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Cultural merger fever could have serious consequences

In Amsterdam, Holland Festival, Theaterfestival, Toneelgroep Amsterdam and a few more clubs will 'work closely together'. In The Hague, this applies to Het Nationale Toneel and youth theatre house Stella Den Haag, while in Rotterdam Schouwburg, Ro Theater and production house are intimately intertwined. Utrecht celebrates the merger of the Springdance and Festival aan de Werf festivals, and since today it has another new merger club: all literary organisations and festivals join forces. Meanwhile, in the southern Netherlands, Brabants Orkest and Limburg Symphony Orchestra are bickering over who gets to lobby the CDA and PVV to stop the impending merger, while in the eastern Netherlands the Orkest van het Oosten renamed itself Nederlands Symfonie Orkest to be stronger against forced merger partner Gelders Orkest. In the enthusiasm, the Enschede music club also submitted a takeover plan for the Nationale Reisopera.

All creative plans to survive in a country that sometimes wants to spend up to half as much on art that until now has been supported as vital by its inhabitants. Less money, therefore fewer staff and fewer buildings needed to ensure continued supply. Sounds nice, but is it?

Looking briefly at past arts mergers, the answer is a bit double. A year or so ago, we had a merger between Theatre Group The Trust and Art&Pro, which merged into the Theatre Company. That merger ultimately came to nothing. First, it turned out that there were financial corpses in various cupboards, and then the two artistic directors went to blows with each other, after which the business was also rejuvenated artistically. Arguments, overworked actors, and eventually an audience that was increasingly less amused, until a negative advice from the Raad voor Cultuur and Fonds Podiumkunsten followed.

Amsterdam lost two unique companies and had to deal with a few empty theatres, a hole that has not actually been filled, even though both artistic bosses have since found new jobs that continue to enrich the Netherlands culturally.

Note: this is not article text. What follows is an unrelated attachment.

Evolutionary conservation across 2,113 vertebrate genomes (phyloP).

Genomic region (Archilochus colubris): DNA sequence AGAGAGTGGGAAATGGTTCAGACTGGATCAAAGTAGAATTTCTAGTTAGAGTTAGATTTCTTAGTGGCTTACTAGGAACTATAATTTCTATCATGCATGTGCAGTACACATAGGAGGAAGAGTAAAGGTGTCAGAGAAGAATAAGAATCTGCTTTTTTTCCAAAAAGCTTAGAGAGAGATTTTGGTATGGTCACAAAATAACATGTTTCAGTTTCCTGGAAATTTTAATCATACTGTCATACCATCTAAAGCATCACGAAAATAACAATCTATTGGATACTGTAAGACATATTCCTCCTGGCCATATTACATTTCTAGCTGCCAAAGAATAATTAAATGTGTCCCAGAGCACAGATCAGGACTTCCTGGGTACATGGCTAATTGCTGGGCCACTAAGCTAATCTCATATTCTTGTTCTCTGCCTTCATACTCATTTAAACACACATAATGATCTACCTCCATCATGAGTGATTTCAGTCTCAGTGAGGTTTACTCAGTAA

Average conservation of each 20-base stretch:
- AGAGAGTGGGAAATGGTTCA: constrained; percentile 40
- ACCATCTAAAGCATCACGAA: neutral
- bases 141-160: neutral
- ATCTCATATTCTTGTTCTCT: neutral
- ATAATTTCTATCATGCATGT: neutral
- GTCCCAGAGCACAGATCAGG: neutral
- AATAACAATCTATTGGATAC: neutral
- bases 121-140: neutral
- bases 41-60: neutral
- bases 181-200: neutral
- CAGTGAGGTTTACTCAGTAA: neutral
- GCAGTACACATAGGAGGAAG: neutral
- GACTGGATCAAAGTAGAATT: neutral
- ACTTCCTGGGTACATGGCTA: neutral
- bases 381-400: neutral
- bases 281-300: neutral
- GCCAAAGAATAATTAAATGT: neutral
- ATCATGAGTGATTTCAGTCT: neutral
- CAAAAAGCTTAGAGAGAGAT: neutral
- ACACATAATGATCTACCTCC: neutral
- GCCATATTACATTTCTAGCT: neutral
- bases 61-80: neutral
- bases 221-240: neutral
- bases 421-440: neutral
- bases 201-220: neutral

In 1986, there was an arts reorganisation that led to a merger between Toneelgroep Centrum, specialising in Dutch repertoire, Het Publiekstheater as a large company and Toneelgroep Baal as guardian of specific musical theatre. There too, within two years, the constituent parts had either disappeared or merged so unrecognisably into the constituent whole of Toneelgroep Amsterdam that, despite the enrichment that company brought to Dutch art life, we can still speak of a loss in the unique position that Baal and Centrum occupied.

Even now, we have to fear the loss of mainly small identities in the arts on offer, because parties that do not merge, such as the Onafhankelijk Toneel in Rotterdam and the Festival Oude Muziek in Utrecht, are also likely to perish. In addition, many mergers could lead to artistic and business conflicts within two or three years, again resulting in the loss of artistic leadership talent. Not to mention the looming vacancy of art buildings.

We don't necessarily have to look black, but past experiences offer no guarantee that things will be better in the near future. Although, in a decade or so, there won't be a rooster crowing about it.

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Wijbrand Schaap

Cultural journalist since 1996. Worked as theatre critic, columnist and reporter for Algemeen Dagblad, Utrechts Nieuwsblad, Rotterdams Dagblad, Parool and regional newspapers through Associated Press Services. Interviews for TheaterMaker, Theatererkrant Magazine, Ons Erfdeel, Boekman. Podcast maker, likes to experiment with new media. Culture Press is called the brainchild I gave birth to in 2009. Life partner of Suzanne Brink roommate of Edje, Fonzie and Rufus. Search and find me on Mastodon.View Author posts

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